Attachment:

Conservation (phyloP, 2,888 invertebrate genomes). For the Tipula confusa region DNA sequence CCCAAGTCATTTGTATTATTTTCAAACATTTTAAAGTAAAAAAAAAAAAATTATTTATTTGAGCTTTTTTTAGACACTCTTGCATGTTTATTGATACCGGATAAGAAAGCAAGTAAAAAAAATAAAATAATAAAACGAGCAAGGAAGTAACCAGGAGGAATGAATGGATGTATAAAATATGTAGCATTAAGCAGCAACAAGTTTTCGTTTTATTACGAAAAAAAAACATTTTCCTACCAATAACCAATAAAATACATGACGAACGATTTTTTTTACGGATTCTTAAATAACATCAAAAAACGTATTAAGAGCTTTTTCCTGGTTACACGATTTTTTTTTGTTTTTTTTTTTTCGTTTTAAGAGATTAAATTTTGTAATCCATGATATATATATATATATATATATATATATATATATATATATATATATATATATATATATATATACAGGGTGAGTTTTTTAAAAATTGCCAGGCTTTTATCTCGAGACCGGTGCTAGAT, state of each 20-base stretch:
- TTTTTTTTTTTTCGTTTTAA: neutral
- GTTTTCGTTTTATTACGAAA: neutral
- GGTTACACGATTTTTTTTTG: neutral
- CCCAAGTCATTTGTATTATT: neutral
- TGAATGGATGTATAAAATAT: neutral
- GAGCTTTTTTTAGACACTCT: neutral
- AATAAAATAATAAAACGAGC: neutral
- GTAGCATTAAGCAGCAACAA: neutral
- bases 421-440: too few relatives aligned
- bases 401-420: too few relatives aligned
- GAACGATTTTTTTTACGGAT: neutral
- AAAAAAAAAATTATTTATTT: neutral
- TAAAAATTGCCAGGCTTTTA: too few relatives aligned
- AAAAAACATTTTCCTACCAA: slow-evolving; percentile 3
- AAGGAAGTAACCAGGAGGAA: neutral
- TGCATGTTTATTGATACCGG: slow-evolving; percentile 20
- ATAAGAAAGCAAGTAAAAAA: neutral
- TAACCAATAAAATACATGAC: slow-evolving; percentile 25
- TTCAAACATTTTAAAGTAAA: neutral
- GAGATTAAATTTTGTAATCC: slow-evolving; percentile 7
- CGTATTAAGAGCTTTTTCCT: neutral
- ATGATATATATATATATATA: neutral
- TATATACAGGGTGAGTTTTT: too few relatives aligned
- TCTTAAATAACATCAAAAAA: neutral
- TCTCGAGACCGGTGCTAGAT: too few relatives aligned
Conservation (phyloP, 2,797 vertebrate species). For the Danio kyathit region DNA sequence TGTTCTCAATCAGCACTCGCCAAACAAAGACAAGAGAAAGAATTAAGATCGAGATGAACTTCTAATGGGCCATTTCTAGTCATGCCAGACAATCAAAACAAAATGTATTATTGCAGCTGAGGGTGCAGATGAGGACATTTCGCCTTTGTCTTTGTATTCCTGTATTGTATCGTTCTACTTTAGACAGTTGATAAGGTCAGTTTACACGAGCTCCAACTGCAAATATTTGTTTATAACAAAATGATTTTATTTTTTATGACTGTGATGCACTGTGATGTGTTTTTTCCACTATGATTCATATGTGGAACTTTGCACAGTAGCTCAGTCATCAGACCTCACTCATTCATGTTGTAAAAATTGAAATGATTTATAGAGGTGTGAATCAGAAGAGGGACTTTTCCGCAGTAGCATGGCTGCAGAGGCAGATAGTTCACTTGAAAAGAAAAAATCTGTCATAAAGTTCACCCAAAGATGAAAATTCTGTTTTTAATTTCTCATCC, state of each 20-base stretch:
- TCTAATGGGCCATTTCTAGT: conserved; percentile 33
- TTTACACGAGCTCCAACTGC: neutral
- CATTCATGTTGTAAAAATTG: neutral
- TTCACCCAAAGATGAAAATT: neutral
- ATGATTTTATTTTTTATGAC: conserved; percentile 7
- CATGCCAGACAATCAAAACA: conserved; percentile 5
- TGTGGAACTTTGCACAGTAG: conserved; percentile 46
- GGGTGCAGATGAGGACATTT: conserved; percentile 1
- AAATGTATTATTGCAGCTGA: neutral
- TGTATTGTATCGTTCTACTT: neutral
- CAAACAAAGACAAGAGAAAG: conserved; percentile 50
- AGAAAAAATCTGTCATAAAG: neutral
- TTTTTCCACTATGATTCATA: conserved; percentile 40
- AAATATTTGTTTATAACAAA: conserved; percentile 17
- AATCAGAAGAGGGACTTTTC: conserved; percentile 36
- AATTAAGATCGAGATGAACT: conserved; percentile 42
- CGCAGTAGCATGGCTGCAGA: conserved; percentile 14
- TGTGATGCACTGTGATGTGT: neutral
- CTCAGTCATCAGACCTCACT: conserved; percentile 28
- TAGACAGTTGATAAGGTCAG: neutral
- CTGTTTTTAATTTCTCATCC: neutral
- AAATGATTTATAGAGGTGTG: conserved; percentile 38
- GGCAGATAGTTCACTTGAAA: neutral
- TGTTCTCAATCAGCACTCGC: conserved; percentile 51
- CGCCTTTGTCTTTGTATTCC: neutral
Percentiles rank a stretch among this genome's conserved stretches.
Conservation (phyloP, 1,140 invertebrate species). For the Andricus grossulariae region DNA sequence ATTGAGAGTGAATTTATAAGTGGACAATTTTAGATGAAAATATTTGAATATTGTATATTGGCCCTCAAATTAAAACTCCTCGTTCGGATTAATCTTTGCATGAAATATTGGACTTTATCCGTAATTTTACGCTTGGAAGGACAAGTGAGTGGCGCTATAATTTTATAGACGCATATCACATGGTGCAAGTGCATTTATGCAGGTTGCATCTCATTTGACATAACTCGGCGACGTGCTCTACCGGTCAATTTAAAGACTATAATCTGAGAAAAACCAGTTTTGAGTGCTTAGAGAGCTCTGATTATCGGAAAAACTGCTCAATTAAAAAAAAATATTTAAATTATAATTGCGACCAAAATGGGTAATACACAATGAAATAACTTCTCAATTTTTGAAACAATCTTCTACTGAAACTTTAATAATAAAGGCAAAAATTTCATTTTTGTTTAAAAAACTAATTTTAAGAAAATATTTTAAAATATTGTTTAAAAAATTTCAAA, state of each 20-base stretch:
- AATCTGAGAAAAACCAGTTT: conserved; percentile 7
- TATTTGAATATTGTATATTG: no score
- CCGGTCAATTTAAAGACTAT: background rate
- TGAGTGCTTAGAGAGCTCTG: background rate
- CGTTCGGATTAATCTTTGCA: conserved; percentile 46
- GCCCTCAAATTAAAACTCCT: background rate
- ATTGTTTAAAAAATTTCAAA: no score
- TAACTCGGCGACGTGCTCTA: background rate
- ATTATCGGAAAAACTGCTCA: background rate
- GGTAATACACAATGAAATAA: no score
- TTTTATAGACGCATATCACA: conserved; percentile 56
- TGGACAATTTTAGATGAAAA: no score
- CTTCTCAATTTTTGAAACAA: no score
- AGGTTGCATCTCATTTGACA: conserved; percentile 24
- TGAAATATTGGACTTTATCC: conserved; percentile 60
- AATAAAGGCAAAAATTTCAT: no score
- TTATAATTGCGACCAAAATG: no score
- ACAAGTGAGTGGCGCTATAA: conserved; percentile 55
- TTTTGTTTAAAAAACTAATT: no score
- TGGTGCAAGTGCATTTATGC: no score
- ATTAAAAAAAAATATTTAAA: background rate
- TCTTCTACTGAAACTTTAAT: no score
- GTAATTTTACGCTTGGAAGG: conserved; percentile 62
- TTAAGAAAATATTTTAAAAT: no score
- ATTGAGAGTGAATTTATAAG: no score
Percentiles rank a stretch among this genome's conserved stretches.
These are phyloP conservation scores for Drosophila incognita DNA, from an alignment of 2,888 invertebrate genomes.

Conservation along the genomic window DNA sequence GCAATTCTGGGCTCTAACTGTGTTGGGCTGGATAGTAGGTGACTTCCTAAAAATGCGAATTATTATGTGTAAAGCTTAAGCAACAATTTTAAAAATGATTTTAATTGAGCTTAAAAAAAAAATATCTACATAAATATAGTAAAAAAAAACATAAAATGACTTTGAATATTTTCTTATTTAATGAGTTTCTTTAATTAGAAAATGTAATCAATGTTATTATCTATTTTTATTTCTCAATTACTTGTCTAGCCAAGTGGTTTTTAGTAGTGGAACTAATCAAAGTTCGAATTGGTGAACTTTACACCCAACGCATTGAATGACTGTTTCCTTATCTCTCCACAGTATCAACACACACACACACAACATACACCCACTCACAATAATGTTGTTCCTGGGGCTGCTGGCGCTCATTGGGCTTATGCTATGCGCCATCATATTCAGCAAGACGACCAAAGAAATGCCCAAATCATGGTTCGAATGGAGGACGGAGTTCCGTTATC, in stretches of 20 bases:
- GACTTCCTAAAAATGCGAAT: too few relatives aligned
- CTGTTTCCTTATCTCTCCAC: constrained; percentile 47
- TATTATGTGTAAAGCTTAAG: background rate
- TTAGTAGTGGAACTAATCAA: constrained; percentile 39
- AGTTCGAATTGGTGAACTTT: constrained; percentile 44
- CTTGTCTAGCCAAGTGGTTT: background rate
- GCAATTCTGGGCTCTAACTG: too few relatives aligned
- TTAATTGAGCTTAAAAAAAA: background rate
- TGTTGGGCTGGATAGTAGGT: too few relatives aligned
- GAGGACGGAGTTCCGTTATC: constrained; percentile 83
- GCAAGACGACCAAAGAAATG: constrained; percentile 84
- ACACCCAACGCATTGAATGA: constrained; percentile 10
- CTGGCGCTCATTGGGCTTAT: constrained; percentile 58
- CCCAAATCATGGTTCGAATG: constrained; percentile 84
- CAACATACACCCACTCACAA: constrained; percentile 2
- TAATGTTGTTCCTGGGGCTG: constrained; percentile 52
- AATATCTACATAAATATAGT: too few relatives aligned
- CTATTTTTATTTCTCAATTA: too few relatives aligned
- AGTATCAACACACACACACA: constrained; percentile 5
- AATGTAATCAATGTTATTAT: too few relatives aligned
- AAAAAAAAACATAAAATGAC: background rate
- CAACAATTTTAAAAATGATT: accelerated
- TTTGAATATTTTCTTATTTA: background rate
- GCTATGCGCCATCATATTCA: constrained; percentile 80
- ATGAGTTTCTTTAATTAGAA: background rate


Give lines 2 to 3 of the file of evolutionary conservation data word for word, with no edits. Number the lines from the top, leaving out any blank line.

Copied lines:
- TTTTTTTTTTTTCGTTTTAA: neutral
- GTTTTCGTTTTATTACGAAA: neutral